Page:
Post-web technology: what comes next for museums?

From virtual reality to wearables, museums are trying to bridge the gap between digital and physical – without breaking the bank

Danny Birchall and Mia Ridge. Guardian Professional. 3/10/2014

For those working with technology in museums today, the catch-all “digital” has largely replaced “online” and even “web” as a description of what we do. From wearables to virtual reality, a plethora of new technology is emerging that challenges the primacy of the screen at the heart of digital experiences. At this year’s annual Museums Computer Group conference, Museums Beyond the Web, we’re asking: what comes after the web for museums?

Museums are scattered with the remnants of past technologies. Audiences may be unaware of the ethernet ports lurking behind a kiosk, but display screens that don’t respond to their touch often baffle younger visitors. These legacies remind us of the inescapable fact that technologies and audience expectations move fast while museums move slow. While the people walking through the galleries can update their phones on a whim, museums have to live with their decisions for a long time.

Many of us cut our teeth on the web, tentatively carving out a new discipline, with a shorter pedigree than marketing or press but a seemingly infinite potential. Along the way we learned useful lessons: the value of finding out more about our audiences and the perils of locking-in. Working on the web showed us the power of open access data and open source software, user-centred design and conversations over social media. How can we hang on to some of those great principles while staying open to all the possibilities that post-web technology offers? How should we work with our peers outside the sector to help our organisations see past buzzwords and spot lasting changes in audience expectations?

Most museums have taken the plunge into mobile provision, implementing responsive design and developing customised mobile apps. But apps are expensive to develop, increasingly expensive to market and often begin and end at the museum’s front door.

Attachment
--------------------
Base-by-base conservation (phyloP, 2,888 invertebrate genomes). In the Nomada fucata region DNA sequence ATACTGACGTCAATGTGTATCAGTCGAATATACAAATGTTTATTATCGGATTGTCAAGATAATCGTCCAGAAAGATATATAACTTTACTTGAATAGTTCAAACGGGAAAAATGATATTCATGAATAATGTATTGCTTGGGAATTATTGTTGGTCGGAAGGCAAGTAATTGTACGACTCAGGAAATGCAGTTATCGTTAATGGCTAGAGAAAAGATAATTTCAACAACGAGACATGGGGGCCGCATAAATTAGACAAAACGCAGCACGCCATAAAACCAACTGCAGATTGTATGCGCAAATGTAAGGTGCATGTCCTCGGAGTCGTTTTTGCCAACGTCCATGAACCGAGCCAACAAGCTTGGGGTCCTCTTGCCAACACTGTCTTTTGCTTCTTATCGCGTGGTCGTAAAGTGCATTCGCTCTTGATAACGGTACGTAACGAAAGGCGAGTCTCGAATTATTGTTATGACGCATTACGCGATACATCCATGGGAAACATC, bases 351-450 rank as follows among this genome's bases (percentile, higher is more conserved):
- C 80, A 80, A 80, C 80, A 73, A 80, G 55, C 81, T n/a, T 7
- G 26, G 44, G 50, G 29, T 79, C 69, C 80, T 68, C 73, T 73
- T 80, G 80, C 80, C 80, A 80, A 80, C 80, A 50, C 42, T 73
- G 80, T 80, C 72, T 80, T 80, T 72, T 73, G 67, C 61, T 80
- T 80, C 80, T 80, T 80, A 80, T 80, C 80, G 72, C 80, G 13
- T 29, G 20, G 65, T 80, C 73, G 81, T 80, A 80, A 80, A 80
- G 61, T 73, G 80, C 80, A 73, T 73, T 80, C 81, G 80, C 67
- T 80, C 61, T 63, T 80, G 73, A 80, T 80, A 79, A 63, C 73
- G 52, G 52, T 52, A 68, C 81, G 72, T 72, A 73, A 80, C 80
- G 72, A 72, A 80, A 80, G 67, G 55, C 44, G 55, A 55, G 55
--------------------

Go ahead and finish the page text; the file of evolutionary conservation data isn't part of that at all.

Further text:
Buxton Museum has sidestepped apps with a series of lightweight low-budget mobile tours that use WordPress and GPS technology to deliver rich experiences on a limited budget. Exeter’s Royal Albert Memorial Museum faced a different problem: its mobile-based Moor Stories picked up the challenge of taking the museum’s collection onto Dartmoor, where a mobile signal is frequently weak or non-existent.

Beyond mobile lies the rapidly evolving territory of wearable technology. Museums might have their reservations about the social and privacy implications of Google Glass, but the reality is that the coming generations of museum-goers are going to bring with them some kind of intimate personal technology. Should we be making use of these to provide personalised layers of interpretation about objects, or is the way open to create entirely new kinds of museum experience? Either way, user-focused research, of the kind currently happening at the MIT Museum and elsewhere, will help us discover and create new ways of exploring the museum.

As augmented reality brings more data to gallery-goers, next generation virtual reality (VR) headsets, such as Oculus Rift, offer the opportunity to bring virtual galleries into the home, or to recreate archaeological landscapes for exploration in new and unexpected ways.

If layers of virtual reality start to feel like they’re making the museum visit less tangible, then the EU-funded meSch project is putting physical interaction back at the heart of cultural heritage experiences. By embedding digital content in smart objects, curators, artists and designers can create new experiences in museums that bridge the gap between abundant digital information and fragile physical objects.

How can small institutions hope to deliver on the promise of these new developments without breaking the bank? Not by betting a year’s digital budget on a single high-profile project but by experimenting and co-opting users into the design process. The Collaborative Arts Triple Helix (CATH) project, for example, brings together academics, technology firms and small cultural organisations to fund the creation of innovative digital prototypes to tackle a variety of issues, from visitor flow to 3D printing replicas of archaeological objects.

Through projects like these, what we used to think of as a “digital” mindset is starting to become widespread in some cultural heritage organisations. The ethos of user-centred design and rapid iteration associated with digital projects is crossing from the digital realm into the physical environment.

We might end up asking not whether we’ve moved beyond the web, but whether the web has moved us all on.

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